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Important information: The value of investments can go down as well as up so you may get back less than you invest. Investors should note that the views expressed may no longer be current and may have already been acted upon. This is a third-party news feed and may not reflect Fidelity’s views.

Thursday newspaper round-up: Microsoft, energy price cap, benefits

(Sharecast News) - Microsoft has filed an appeal against the UK competition watchdog's decision to block its $69bn (£56bn) acquisition of the Call of Duty creator Activision Blizzard. The US tech company confirmed that it had formally lodged an appeal against the Competition and Markets Authority (CMA) verdict against the deal last month. Its case will be argued before the Competition Appeal Tribunal (CAT). - Guardian The founder of Monzo has quit London in favour of San Francisco as he said the US was "much more accepting" of tech companies than Britain. Tom Blomfield, who co-founded the banking app in 2015 and left the company in 2021, said Britain was "not always favourable to ambitious founders who want to do something unusual". - Telegraph

Nearly 4 million people are being paid jobless benefits without ever having to look for work following a surge in claims of mental health and joint pain during lockdown. Around 3.7 million of the 5.2 million people currently claiming out of work benefits have been granted an exemption from finding a job, meaning that taxpayers face bankrolling their benefits indefinitely. - Telegraph

Energy bills will fall by 17 per cent to an average of £2,074 a year for a typical household from July, Ofgem has announced. Households have been paying record high prices since October - equivalent to £2,500 a year based on typical usage - under the government's energy price guarantee. - The Times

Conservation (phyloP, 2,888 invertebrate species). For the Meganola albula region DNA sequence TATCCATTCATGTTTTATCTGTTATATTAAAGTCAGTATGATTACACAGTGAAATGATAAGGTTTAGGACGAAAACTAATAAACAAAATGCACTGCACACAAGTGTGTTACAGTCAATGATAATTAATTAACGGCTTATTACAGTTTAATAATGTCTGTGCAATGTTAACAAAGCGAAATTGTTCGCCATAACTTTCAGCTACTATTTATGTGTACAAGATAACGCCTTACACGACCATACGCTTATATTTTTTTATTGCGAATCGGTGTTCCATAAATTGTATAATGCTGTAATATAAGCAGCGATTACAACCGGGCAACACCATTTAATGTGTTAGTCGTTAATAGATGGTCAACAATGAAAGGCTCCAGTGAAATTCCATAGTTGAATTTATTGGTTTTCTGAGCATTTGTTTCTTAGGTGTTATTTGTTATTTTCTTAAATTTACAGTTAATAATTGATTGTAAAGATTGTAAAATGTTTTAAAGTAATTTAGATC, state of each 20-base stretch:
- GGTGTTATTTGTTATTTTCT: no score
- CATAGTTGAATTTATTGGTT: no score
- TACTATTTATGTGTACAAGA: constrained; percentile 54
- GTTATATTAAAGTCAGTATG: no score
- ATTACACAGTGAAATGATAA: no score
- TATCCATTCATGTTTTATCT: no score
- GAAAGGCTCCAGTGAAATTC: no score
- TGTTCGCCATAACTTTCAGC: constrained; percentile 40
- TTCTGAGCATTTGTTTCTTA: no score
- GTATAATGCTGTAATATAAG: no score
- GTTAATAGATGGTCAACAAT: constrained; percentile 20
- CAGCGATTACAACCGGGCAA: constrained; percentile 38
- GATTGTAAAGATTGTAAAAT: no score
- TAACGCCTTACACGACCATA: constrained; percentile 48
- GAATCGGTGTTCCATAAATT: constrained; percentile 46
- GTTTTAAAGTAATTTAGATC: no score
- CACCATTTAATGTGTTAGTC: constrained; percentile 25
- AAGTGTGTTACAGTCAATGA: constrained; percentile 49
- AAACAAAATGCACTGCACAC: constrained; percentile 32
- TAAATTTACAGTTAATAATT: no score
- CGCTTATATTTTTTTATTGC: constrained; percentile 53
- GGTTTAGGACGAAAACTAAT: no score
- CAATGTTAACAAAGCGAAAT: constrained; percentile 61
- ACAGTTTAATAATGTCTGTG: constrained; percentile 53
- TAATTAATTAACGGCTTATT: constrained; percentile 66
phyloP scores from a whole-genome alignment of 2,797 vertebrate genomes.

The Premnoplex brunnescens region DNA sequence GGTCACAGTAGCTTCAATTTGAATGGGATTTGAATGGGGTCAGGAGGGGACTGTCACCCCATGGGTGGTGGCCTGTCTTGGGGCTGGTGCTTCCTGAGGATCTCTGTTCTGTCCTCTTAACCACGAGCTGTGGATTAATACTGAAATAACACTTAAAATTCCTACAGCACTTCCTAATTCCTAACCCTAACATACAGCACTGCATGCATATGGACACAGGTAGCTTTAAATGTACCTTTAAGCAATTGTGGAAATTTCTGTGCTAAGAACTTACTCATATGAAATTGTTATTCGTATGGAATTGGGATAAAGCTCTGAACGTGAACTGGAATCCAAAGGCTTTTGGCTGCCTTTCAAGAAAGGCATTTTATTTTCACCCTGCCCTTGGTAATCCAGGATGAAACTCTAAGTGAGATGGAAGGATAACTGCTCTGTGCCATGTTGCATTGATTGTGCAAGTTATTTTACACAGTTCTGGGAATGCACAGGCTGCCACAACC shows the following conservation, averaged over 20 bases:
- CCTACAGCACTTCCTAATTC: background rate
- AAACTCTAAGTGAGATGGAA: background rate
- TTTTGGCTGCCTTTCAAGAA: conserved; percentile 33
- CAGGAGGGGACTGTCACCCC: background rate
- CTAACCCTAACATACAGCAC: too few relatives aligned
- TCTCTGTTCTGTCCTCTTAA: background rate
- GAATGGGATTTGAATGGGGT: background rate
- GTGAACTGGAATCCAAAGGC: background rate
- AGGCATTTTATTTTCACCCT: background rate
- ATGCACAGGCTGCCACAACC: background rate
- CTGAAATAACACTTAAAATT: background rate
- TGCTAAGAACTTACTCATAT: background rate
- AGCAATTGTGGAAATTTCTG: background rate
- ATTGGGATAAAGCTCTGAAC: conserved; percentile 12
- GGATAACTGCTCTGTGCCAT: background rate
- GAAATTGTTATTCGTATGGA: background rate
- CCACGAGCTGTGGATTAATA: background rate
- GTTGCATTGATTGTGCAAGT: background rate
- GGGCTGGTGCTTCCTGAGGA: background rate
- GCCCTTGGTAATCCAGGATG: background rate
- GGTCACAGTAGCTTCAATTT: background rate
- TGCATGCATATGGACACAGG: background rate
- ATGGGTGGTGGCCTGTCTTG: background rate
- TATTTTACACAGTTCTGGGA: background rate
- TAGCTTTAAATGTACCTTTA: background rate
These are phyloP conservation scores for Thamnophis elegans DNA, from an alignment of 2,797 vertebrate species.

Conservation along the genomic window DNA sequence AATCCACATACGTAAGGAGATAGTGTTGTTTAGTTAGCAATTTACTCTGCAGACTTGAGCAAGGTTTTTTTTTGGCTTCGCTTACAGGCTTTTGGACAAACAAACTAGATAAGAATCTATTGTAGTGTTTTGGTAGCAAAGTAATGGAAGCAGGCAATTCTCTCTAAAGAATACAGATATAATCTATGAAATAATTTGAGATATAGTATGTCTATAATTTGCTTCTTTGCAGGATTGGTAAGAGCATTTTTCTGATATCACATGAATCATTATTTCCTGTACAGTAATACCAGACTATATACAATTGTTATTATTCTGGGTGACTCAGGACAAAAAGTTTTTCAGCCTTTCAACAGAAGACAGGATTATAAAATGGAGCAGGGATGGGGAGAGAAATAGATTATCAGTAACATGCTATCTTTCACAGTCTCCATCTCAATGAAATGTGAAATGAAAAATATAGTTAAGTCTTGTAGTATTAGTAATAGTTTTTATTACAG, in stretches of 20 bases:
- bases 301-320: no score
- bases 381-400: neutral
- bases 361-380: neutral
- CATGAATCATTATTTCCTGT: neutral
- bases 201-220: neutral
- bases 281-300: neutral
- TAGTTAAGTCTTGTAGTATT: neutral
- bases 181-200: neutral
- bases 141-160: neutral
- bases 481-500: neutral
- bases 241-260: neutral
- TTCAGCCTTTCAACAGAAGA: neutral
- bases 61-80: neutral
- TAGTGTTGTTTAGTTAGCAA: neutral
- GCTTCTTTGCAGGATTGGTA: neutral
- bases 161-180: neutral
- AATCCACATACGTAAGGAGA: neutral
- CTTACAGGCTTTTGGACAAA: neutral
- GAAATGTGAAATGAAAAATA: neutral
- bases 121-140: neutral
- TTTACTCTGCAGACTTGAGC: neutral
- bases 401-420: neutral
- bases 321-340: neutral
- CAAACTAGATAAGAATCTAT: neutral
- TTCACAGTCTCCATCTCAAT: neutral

A lawsuit against the former boss of Barclays alleging that he hid what he knew about Jeffrey Epstein while working at a US bank has been allowed to proceed by a New York judge. Jes Staley, 66, faces a claim that could run to tens of millions of dollars from JP Morgan, the US bank where he filled senior roles between 1999 and 2013, before joining Barclays in 2015. - The Times

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Sunday newspaper round-up: Middle East, Aston Martin, Defence
(Sharecast News) - Britons must accept that their country was now involved in the Middle East conflict, Tobias Ellwood said. The former defence minister warned that "nobody was in full control" of the growing conflict as more and more countries were sucked in. Ellwood also said that Tehran's strike had taken the conflict into a "new dangerous territory". - Sunday Telegraph
Friday newspaper round-up: Everton, AstraZeneca, Amazon
(Sharecast News) - Everton has paid about £30m in interest charges to an opaque lender associated with a tax exile, corporate records suggest. The charges appear to have reached about £438,000 a week, according to the troubled Premier League club's most recent set of accounts, a figure more than three times the reported wages of the Everton and England goalkeeper Jordan Pickford. - Guardian
Thursday newspaper round-up: Border controls, McKinsey, KPMG
(Sharecast News) - New post-Brexit UK border controls coming into force later this month will cost British businesses £2bn and fuel higher inflation, according to a report warning that UK-EU trade will be damaged as a result. With less than a month before the introduction of new checks on animal and plant products from 30 April, the insurer Allianz Trade said the controls agreed under Boris Johnson's Brexit deal could add 10% to import costs over the first year. - Guardian
Wednesday newspaper round-up: Shoplifting, EnQuest, Klarna
(Sharecast News) - The government is investing more than £55m in expanding facial recognition systems - including vans that will scan crowded high streets - as part of a renewed crackdown on shoplifting. The scheme was announced alongside plans for tougher punishments for serial or abusive shoplifters in England and Wales, including being forced to wear a tag to ensure they do not revisit the scene of their crime, under a new standalone criminal offence of assaulting a retail worker. - Guardian

Important information: This information is not a personal recommendation for any particular investment. If you are unsure about the suitability of an investment you should speak to one of Fidelity’s advisers or an authorised financial adviser of your choice. When you are thinking about investing in shares, it’s generally a good idea to consider holding them alongside other investments in a diversified portfolio of assets. Past performance is not a reliable indicator of future returns.

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